VEJA is a B Corp certified French sneaker brand known for its strong message of sustainability. VEJA means “look” in Portuguese; this underlies their ethos of transparency in everything they do. VEJA has a very close bond with Brazil. The majority of their production occurs there and they are deeply invested in Amazon protection. VEJA made waves in the early 2000s as they strayed from conventional marketing. They completely abandoned, and continue to abandon, advertising in order to invest more money into manufacturing. This temporarily sacrificed sales, but ensured workplace rights and enabled the use sustainable materials. As time passed, word got out about a sustainable sneaker brand, and VEJA gained traction in the global market. Even though their production cost is about five times the average for a large sneaker company, the sale price is on par with competitors. Because of this, the company is wildly popular in its home country of France and across the world!
VEJA prides itself on its raw materials. Some of the main constituents of their sneakers are organic and recycled cotton, chrome-free leather, sustainably sourced rubber, and a multitude of innovative materials. For example, VEJA has developed a few hybrid materials made of recycled products. B-mesh is a material made of 100% recycled polyester from plastic bottles. On average, 3 bottles can make a sneaker. Hexamesh, a Brazilian-made product, is 70% organic cotton and 30% recycled bottles. J-mesh is a blend of jute, recycled cotton, and recycled burlap. This is used for shoes aimed to keep feet warm and cozy. VEJA claims to be working towards using fully vegan leather, but the costs are too high for the time being. Some may say they should use mainstream vegan leather, however, it is plastic-based and may do more harm than good. Currently, VEJA uses a blend of regular leather and CWL, a bio-sourced vegan leather alternative, to make their shoes. This Italian-based alternative is 63% bio-based and made from cotton fabric covered by a corn-based coating. The regular leather is tanned without chromium, heavy metals, or dangerous acids. These tanneries are audited by the Leather Working Group, an organization dedicated to mitigating the environmental effects of leather production. Prior to 2015, VEJA solely used vegetable tanning, but high costs prevented them from continuing this practice. In addition to typical cowhide leather, VEJA has used tilapia leather to make sneakers. They used discarded tilapia skins to make shoes, a waste-reducing practice. PVC is banned from the brand due to its toxic manufacturing process. One drawback of VEJA’s shoe “ingredients”, however, is the use of inorganic dyes. The dyes do meet the Registration, Evaluation, Authorisation and Restriction of Chemicals (REACH) standards set by the EU, in any case.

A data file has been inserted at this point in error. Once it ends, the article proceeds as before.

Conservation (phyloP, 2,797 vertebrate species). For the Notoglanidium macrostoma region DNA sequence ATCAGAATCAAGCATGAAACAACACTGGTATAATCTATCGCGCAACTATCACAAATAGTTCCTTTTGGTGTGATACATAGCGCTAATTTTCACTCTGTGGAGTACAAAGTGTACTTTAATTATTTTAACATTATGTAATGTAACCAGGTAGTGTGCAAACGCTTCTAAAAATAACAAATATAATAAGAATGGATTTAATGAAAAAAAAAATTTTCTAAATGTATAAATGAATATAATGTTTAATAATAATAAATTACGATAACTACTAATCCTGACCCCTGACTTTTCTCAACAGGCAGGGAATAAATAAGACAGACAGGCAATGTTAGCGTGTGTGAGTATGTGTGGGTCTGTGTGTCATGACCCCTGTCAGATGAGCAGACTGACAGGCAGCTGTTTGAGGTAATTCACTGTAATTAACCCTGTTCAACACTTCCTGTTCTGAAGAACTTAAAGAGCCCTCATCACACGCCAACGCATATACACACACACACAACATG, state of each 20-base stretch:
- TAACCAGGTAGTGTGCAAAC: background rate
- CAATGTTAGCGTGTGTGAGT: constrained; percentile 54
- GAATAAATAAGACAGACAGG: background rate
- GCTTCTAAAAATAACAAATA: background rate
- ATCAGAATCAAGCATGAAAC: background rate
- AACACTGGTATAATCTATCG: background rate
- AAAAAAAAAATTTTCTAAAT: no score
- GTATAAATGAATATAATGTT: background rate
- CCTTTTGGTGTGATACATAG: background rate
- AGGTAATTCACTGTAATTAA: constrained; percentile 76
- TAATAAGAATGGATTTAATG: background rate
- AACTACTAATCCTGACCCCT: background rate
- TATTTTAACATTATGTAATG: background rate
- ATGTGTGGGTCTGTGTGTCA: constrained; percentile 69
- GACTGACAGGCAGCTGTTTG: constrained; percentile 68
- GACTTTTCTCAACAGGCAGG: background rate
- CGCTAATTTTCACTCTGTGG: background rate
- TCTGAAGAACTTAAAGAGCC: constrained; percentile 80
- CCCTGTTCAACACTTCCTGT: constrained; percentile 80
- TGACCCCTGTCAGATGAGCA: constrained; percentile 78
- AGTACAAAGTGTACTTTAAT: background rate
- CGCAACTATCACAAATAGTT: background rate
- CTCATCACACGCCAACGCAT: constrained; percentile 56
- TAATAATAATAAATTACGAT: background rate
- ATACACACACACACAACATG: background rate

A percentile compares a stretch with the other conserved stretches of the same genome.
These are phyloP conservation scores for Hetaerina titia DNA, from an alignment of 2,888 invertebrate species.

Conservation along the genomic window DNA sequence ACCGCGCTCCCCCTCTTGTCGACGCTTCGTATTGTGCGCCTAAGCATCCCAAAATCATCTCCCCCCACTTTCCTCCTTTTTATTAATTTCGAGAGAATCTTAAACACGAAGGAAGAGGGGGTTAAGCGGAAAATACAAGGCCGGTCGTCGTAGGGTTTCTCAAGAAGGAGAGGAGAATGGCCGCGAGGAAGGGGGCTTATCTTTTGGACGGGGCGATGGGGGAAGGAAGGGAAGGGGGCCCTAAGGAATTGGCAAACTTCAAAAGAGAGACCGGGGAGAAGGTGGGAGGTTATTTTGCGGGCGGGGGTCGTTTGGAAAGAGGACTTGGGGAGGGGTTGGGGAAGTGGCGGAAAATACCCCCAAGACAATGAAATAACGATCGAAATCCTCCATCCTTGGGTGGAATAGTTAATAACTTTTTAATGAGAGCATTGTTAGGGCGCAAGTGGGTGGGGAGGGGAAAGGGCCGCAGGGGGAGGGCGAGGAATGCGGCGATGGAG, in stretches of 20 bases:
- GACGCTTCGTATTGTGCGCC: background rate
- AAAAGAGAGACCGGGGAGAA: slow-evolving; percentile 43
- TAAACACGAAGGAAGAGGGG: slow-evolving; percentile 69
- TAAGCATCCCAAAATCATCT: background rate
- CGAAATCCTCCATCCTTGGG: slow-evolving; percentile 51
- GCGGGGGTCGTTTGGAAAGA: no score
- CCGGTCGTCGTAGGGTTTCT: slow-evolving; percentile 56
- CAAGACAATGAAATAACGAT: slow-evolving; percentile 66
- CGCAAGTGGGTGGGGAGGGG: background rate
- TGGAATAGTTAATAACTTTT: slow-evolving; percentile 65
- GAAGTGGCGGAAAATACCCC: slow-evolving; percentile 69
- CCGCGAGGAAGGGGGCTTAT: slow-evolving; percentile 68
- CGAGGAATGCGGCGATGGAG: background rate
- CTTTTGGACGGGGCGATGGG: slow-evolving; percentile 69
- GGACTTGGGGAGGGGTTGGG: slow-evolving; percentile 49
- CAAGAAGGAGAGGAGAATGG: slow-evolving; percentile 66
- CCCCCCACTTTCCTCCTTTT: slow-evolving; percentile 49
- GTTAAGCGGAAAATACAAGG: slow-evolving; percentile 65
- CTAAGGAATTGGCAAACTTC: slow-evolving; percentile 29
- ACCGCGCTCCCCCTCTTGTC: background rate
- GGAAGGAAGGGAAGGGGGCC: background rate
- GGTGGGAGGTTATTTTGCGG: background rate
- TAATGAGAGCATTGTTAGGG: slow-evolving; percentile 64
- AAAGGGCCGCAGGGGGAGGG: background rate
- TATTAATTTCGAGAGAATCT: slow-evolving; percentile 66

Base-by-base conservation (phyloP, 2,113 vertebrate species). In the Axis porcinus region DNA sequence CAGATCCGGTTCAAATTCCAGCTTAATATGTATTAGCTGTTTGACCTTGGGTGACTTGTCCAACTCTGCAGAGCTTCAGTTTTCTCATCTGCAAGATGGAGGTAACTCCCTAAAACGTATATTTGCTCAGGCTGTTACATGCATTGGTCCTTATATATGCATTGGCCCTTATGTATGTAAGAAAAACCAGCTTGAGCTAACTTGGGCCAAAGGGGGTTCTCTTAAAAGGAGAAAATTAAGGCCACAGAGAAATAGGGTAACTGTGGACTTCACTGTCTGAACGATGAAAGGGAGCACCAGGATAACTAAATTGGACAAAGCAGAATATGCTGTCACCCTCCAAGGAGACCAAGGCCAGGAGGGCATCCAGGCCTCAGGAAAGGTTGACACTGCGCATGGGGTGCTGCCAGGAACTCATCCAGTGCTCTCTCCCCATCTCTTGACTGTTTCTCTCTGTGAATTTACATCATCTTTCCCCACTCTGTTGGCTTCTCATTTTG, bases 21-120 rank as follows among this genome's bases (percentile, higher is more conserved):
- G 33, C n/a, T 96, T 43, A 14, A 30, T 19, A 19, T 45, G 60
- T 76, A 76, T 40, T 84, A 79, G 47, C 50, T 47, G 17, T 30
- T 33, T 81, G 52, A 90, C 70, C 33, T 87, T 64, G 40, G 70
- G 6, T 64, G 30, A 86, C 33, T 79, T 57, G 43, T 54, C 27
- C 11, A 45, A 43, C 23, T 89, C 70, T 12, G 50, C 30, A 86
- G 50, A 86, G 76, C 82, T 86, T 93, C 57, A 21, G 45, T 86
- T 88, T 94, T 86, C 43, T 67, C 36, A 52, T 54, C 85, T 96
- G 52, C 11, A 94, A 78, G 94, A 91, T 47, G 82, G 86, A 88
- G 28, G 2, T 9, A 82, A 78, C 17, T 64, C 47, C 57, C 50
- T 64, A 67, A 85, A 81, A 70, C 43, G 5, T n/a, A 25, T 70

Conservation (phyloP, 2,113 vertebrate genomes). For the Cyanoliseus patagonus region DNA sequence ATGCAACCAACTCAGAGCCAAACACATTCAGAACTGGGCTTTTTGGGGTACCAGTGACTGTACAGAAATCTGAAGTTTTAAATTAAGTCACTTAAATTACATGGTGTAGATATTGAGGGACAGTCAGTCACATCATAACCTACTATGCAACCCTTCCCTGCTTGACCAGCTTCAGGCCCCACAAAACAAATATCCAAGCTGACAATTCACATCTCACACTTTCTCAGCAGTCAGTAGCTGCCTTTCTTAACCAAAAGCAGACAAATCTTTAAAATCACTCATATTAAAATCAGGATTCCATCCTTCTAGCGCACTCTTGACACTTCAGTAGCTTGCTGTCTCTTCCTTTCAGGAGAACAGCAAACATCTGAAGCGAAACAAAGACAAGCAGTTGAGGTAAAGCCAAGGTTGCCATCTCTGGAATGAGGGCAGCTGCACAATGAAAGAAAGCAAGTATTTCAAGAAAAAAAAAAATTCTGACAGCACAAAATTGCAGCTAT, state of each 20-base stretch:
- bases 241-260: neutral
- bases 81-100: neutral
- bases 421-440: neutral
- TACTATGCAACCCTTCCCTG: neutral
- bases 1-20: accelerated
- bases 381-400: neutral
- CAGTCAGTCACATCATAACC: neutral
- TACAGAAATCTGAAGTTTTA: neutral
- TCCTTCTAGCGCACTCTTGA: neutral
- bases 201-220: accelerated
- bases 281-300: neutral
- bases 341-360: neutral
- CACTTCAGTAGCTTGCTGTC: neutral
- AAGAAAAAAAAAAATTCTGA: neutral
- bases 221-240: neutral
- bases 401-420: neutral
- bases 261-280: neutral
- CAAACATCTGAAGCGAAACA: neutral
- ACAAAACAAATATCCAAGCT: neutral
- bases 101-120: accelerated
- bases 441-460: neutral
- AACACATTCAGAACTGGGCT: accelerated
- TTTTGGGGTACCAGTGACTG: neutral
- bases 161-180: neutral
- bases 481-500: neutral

VEJA’s website has extensive pages detailing their material harvesting practices. Here, I will attempt to summarize them. In terms of the organic cotton, it is harvested in fields growing corn, sesame, or beans. This enriches the soil and allows producers to have food independence, as opposed to massive monoculture farms that typically grow cotton. 97% of their emissions from raw materials are due to leather. 70% of this occurs as a by-product of cattle digestion processes, and the remaining leather emissions come from production, tanning, and transportation. The leather comes from areas with no deforestation and the tanning process reduces water usage by 40% and salt by 80%. After this process, the water is still recyclable. Furthermore, the cattle are raised for their meat, meaning the leather is a byproduct and doesn’t kill more cows. Growing, collecting, and transforming their cotton accounts for 1% of their raw materials emissions; these are the main materials of their sneakers. All Brazilian organic cotton is certified by VEJA, European regulations, and the Brazilian Participatory Guarantee System. Their cotton sourced in Peru is grown with water from Andean glaciers, handpicked, and grown without chemical fertilizers or toxic pesticides. It is certified organic by GOTS, USDA, and European regulations. Their ethos regarding cotton growth is about regenerative agriculture: VEJA wants to improve soil quality, enhance biodiversity, sequester atmospheric carbon, and optimize the water cycle. Furthermore, VEJA’s shoeboxes consist of 60% recycled cardboard and 40% virgin FSC certified materials. There are also 12 different sizes of shoe boxes to avoid overconsumption of resources, and 80% of VEJA’s e-shop packages are recycled plastic.